At Condon two ladies helped me look for a cache right by the Chamber of Commerce office in the middle of town but we were unsuccessful. Although Condon is a very small town it can boast two Nobel laureates, Linus Pauling for chemistry and peace and William P. Murphy for medicine. Needing a Gilliam County cache and not finding it in Condon necessitated a side trip 10 miles to the east. The first of two caches there was “Rock Creek Cache” and I didn’t find it either. It was in a canyon which made getting an accurate GPS reading difficult. I pulled out of the canyon and wound my way up to the top and then hiked out in the desert-like country and found “Switch Back View”. That was a load off my mind! Although this side trip cost me some time it was a fun road so I didn’t much mind.

After returning to Condon I continued south on highway 19 to the little of Fossil where I was again unsuccessful in finding a cache that was supposed to be in the park. Keeping on 19 I continued south to Service Creek where I turned east toward Spray following the John Day River. I picked up a couple of caches along the way. One near Bear Hollow campground was a particularly nice one which required a little hike up a hill. The road along the river is absolutely beautiful. The terrain is a bit unusual with sagebrush mixed in with Ponderosa pines. Coming down one hill into a little canyon I came across a badger scurrying along the side of road at the base of a cliff. Although there are plenty of badgers around it’s fairly unusual to see one. At Spray I turned north on highway 207 toward Heppner. This road is a motorcyclists’ paradise. Beautiful forest scenery with hills and many many curves rated at 25 to 45 mph with almost no traffic. I had a blast!

I logged my last cache of the day at 8:15 just outside Heppner where I had planned to spend the night. I had ridden 440 miles but the caches had taken me much longer than I figured. There is just one motel in Heppner and although I didn’t have a reservation I had called the night before and they guaranteed me a room. This was a very old motel but it had been fixed up nicely although not modernized. Strangely, my room had a south seas motif. Everyone I met in Heppner was very friendly and accommodating. There are only a couple of places to eat in town and the pizza place had closed hours earlier. It was about 9:00 before I got to the Stables which is a bowling alley/restaurant. Although they were closing the lady there let me in and fixed me a delicious chicken salad. I slept well but awoke early, as usual.

I just had granola bars and milk for breakfast in my room and was on the road again a little before 7:00. I headed northwest on highway 74 to the little town of Lexington where I found a cache in a little park in the middle of town. From there I continued north to Interstate 84 picking up one more cache at a historical point of interest which told about the Oregon Trail and some travails the travelers had in that area which was now more open prairie farm country.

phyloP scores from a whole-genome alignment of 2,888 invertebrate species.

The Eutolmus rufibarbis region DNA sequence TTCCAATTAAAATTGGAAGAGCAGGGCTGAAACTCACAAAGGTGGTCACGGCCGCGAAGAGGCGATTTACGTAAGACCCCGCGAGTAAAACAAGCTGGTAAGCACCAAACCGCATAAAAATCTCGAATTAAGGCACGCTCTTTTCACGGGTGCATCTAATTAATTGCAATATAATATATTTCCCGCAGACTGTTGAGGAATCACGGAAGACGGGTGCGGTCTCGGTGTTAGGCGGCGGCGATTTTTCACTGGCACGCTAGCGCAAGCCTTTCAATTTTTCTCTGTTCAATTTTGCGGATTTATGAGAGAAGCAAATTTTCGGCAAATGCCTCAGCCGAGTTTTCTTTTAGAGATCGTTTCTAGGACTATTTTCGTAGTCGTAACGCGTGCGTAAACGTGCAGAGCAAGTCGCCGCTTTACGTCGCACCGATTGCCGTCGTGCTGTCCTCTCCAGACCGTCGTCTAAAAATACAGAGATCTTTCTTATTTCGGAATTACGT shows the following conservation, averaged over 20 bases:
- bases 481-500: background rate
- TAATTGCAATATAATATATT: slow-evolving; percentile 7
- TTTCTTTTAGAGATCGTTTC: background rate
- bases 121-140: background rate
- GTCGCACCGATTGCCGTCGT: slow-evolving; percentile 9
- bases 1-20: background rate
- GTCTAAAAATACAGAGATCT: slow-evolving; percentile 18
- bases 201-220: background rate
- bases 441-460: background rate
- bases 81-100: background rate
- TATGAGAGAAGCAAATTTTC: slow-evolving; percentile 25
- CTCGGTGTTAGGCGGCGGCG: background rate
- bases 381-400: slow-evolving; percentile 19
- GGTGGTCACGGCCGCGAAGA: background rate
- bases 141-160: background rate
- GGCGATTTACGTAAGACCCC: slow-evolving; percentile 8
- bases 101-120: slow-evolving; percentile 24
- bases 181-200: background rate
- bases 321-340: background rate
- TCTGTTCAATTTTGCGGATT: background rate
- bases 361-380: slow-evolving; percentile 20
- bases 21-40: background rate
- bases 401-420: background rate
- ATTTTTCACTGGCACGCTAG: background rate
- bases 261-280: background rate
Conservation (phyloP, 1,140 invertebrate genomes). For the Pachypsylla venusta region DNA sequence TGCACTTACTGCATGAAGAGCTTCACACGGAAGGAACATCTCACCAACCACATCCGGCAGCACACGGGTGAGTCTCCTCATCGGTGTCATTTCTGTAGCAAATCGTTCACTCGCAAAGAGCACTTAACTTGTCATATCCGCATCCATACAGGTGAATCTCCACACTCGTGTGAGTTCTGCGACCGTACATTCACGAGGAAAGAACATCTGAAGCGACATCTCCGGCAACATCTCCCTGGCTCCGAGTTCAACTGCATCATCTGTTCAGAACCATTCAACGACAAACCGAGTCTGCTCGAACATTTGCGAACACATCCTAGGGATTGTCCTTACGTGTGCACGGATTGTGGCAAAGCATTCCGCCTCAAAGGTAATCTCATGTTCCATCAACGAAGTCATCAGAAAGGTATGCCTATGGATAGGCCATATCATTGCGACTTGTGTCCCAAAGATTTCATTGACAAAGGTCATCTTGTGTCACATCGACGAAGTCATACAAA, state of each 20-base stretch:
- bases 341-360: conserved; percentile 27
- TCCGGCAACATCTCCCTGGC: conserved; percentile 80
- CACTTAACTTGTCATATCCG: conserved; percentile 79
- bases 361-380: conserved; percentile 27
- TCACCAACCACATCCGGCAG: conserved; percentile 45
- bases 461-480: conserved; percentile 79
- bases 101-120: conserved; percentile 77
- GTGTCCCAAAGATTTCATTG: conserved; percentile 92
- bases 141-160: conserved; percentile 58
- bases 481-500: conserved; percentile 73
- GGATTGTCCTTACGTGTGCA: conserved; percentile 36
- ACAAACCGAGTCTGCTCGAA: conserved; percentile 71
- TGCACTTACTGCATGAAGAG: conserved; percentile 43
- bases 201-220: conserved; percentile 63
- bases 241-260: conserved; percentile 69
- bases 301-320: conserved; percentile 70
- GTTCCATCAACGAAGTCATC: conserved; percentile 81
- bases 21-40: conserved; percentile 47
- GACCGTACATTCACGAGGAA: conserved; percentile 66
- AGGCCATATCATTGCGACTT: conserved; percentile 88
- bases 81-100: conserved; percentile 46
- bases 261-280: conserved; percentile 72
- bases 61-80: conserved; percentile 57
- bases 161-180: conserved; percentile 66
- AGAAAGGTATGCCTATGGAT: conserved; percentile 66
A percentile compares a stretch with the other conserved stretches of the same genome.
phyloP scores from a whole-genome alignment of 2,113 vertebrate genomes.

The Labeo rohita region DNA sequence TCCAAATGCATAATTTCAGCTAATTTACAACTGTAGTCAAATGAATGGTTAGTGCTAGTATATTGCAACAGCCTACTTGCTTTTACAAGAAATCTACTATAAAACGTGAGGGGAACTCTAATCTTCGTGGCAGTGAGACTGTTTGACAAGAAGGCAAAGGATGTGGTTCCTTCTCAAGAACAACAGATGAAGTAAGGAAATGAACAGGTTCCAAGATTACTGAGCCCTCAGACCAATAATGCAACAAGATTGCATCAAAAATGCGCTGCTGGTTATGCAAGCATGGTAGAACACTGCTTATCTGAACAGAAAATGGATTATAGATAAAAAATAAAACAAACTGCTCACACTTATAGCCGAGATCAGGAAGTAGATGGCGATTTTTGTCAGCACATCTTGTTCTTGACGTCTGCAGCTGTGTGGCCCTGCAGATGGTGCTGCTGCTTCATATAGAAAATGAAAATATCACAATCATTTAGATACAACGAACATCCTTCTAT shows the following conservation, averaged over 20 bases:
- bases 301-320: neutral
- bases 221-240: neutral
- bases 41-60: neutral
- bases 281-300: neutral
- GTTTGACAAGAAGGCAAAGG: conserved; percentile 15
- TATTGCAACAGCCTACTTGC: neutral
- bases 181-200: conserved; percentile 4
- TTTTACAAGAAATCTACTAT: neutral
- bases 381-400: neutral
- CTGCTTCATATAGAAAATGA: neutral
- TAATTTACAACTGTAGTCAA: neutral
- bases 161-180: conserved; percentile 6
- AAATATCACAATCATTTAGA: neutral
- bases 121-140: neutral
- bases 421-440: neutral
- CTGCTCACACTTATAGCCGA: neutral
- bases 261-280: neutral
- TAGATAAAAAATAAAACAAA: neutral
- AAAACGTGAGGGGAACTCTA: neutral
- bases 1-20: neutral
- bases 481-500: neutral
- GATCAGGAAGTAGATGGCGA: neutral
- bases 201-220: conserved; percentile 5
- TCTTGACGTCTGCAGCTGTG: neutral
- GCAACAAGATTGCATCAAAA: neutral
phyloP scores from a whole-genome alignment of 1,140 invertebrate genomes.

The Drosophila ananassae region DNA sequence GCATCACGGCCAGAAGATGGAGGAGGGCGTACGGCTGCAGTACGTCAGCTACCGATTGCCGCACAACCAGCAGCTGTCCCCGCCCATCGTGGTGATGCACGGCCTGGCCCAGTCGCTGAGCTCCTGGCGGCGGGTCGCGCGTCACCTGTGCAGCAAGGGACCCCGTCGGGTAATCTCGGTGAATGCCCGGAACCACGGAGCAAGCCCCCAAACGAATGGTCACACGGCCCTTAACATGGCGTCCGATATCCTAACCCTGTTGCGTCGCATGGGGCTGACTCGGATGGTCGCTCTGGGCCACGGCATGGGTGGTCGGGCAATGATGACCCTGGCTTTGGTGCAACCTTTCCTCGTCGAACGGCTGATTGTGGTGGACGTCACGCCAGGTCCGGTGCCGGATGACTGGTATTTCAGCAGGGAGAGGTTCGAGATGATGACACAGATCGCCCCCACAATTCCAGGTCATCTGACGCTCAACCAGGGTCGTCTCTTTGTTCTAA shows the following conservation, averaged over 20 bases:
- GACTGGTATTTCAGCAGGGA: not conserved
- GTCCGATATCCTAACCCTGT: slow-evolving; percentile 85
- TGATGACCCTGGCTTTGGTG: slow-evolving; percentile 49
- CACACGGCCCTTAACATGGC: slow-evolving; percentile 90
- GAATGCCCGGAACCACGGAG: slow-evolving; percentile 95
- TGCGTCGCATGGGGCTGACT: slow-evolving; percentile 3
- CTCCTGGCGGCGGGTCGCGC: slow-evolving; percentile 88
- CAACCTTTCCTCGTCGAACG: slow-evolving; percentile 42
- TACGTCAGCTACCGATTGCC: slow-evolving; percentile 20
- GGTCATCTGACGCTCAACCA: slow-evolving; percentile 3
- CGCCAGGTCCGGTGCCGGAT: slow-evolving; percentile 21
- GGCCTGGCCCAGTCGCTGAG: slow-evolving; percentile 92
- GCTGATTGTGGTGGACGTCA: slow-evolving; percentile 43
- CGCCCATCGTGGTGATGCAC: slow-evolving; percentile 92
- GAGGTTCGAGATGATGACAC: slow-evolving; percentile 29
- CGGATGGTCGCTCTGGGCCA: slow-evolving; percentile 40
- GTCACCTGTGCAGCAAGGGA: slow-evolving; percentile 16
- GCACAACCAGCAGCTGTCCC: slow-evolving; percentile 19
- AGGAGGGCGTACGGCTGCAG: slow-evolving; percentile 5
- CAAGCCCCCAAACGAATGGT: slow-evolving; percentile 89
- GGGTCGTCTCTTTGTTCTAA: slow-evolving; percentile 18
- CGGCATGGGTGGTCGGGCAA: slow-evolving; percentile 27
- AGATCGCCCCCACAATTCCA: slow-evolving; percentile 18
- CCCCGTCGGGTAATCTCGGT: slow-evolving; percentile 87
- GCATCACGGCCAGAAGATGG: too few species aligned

After getting to the Interstate I retraced my route from the day before but I picked up 3 or 4 more caches along the way to provide breaks. I particularly enjoyed one in Prescott in a nice little part where I took my morning break. I arrived home about noon having traveled only 215 miles that morning. It was a great trip and I’m glad to have the Oregon challenge begun. M/W


"Maybe we should just make a quick run to the farm," I said yesterday (Wednesday morning). "Maybe so," rejoined Mike. Our schedule for the next week will keep us in town, but Mike had left his prescription glasses on the dining room table last week and he also wanted his logging cables. "We can check on the cherry tree and water it," I said. "And go to the cemetery," Mike added.

By midmorning we were ready and the three of us (don't forget Nellie) set off in the Dakota. We stopped by the Dollar Tree where I bought a few bouquets for the cemetery at Gilbert.

We were at the farm by 11:00 or so. I headed to the vintage sewing room where I quickly reviewed my patterns while Mike removed the blade from the riding mower for sharpening in town and gathered the things he wanted.

I watered the cherry tree which continues to look good in this cool growing season, counting 13 cherries this time -- still not enough for a pie. Trouble is, if it should suddenly turn warmer without moisture, the little tree could be stressed and we want to prevent that if we can. So I gave it several gallons of water.

Next I cut purple iris and made one live bouquet for the cemetery. "For my dad," I remarked to Mike. "He'd do it for me." I just don't have enough real flowers to make more than one live bouquet, but I would if I could. I remember fondly the days when lilacs bloomed abundantly in this place. It didn't bother me to cut the purple iris. They have reached their peak and are slowly going away. Grandma Ina loved the wild roses. I saw plenty of them as we drove up the Clearwater but they aren't in bloom yet at higher elevations.